Understanding ion channel behavior is crucial for developing molecular level insights into the origin of many diseases. Ion channels are key components of cell membranes and are responsible for electrical signaling in nerve and muscle cells. Ailments such as heart arrhythmia and seizures occur through the malfunctioning of ion channels. Thus, the research on the theoretical principles underlying the function of ion channels is vital to understanding the causes of, and possibly cures for, a number of neurological and muscular disorders, such as epilepsy, muscular dystrophy, cystic fibrosis and Alzheimer’s disease, and genetic disorders which result from the genetic mutation of ion channels. Our research is specifically targeted on the development of efficient computational approaches for treating large ion channel proteins at the atomic level, with the goal of predicting proteins’ detailed function from knowledge of their atomic structure. Computer modeling and simulation of biomolecules is an important ongoing challenge, since molecular systems obey complex physical laws. The control of electrical signaling (termed gating) requires significant structural rearrangement of the ion channel proteins, the details of which are inaccessible experimentally. Current computational approaches for studying such large-scale conformational changes in proteins are inadequate for most practical applications. The development of special- purpose computational tools to attack this problem is required.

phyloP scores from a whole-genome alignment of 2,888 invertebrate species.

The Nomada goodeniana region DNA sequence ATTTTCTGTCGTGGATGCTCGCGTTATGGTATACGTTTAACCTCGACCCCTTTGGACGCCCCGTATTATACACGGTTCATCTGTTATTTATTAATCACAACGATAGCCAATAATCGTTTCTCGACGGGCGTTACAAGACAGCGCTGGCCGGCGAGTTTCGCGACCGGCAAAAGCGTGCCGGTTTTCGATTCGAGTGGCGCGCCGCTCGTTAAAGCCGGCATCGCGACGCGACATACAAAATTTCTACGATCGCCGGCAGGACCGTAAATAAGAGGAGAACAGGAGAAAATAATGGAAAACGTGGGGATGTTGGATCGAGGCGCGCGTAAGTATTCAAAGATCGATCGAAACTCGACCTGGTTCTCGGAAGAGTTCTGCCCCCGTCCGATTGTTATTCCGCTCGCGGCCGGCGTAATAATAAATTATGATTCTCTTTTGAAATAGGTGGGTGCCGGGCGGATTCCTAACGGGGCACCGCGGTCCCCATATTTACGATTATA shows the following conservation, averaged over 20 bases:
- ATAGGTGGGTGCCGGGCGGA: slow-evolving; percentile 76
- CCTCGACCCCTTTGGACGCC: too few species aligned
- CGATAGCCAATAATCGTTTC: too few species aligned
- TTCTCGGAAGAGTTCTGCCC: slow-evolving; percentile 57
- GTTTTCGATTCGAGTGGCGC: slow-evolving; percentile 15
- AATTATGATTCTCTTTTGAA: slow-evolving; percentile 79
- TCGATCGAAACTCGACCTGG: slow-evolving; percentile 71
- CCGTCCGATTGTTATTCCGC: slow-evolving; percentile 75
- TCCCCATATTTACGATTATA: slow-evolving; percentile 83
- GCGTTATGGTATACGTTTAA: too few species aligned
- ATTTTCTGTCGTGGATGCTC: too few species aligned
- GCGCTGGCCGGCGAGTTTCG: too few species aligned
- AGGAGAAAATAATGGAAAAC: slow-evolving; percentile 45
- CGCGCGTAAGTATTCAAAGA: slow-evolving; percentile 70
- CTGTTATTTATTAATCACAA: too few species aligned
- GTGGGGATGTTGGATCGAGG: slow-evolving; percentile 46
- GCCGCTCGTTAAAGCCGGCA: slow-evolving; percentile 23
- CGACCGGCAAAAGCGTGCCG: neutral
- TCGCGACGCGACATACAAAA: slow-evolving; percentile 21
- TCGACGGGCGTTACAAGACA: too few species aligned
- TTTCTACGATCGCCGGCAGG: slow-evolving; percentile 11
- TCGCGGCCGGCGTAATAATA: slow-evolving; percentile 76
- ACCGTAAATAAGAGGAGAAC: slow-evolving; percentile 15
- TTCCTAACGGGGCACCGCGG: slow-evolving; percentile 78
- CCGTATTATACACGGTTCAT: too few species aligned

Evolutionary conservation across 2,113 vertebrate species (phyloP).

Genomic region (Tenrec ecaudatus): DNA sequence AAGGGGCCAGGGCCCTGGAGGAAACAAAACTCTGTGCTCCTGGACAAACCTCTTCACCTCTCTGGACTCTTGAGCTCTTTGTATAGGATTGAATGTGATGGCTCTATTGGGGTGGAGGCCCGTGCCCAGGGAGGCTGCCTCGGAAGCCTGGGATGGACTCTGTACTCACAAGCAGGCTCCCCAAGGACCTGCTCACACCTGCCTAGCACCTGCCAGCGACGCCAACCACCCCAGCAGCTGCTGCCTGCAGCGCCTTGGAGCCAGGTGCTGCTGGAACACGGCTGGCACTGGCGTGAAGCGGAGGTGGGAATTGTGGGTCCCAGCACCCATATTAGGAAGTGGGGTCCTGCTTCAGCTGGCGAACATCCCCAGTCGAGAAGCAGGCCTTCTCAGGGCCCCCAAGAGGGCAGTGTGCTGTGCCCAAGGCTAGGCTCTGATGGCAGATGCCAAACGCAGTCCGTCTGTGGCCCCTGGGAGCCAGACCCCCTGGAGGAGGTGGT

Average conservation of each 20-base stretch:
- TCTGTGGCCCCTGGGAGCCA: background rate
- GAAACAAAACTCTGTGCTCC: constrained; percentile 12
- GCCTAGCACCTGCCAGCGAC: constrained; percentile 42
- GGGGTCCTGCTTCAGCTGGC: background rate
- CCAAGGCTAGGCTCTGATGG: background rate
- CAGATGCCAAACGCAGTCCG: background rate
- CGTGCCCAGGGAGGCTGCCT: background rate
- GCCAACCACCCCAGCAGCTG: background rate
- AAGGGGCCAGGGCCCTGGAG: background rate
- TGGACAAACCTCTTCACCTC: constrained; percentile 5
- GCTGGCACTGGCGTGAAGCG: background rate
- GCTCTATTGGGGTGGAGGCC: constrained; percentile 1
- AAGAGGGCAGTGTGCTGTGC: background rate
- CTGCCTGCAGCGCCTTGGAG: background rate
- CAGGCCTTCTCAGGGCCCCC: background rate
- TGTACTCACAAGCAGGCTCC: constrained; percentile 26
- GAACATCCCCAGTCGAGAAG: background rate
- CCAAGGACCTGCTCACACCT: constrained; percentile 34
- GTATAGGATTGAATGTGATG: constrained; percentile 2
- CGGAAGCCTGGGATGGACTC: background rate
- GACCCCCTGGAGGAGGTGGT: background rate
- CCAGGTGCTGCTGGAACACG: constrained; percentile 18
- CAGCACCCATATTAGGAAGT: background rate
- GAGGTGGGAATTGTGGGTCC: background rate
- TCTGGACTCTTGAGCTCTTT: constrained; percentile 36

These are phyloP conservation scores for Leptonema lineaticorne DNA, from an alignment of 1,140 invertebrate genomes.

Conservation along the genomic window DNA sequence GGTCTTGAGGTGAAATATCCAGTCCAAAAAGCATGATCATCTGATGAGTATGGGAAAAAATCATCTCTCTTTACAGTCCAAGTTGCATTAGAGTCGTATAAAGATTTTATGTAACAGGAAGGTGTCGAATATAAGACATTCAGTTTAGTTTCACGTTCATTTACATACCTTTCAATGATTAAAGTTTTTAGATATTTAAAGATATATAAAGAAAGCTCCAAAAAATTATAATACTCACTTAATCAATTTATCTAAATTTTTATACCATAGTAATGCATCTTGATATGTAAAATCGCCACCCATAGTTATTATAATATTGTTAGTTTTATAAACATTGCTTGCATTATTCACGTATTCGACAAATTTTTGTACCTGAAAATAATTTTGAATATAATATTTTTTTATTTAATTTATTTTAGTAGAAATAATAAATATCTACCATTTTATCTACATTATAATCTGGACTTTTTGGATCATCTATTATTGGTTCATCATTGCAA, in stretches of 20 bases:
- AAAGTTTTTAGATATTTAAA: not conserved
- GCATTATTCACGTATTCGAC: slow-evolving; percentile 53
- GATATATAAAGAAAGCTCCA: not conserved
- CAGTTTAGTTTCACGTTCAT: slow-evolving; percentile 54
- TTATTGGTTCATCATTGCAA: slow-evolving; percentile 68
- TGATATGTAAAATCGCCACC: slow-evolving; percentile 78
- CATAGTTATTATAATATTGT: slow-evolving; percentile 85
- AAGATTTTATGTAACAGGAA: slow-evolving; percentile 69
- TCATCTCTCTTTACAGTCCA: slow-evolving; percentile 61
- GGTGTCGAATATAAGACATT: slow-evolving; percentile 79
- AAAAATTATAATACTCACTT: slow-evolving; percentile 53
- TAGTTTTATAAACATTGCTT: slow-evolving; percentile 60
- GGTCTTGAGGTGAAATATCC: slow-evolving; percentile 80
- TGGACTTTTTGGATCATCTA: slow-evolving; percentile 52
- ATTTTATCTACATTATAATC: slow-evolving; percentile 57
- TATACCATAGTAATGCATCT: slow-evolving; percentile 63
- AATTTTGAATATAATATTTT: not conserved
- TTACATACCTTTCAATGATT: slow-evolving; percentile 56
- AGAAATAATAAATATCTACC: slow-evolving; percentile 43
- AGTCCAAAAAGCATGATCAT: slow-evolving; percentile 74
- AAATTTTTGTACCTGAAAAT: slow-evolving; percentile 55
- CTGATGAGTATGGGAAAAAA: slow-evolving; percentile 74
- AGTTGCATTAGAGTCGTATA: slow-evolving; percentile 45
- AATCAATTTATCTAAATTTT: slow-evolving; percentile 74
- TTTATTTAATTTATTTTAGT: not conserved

Recent Ion channels Publications from CMUXE:
Journal of Chemical Physics. 132, 234707 (2010) PDF
Journal of Molecular Structure. 972, 41-50 (2010) PDF
Biophysical Journal 98, 999-1008 (2010) PDF
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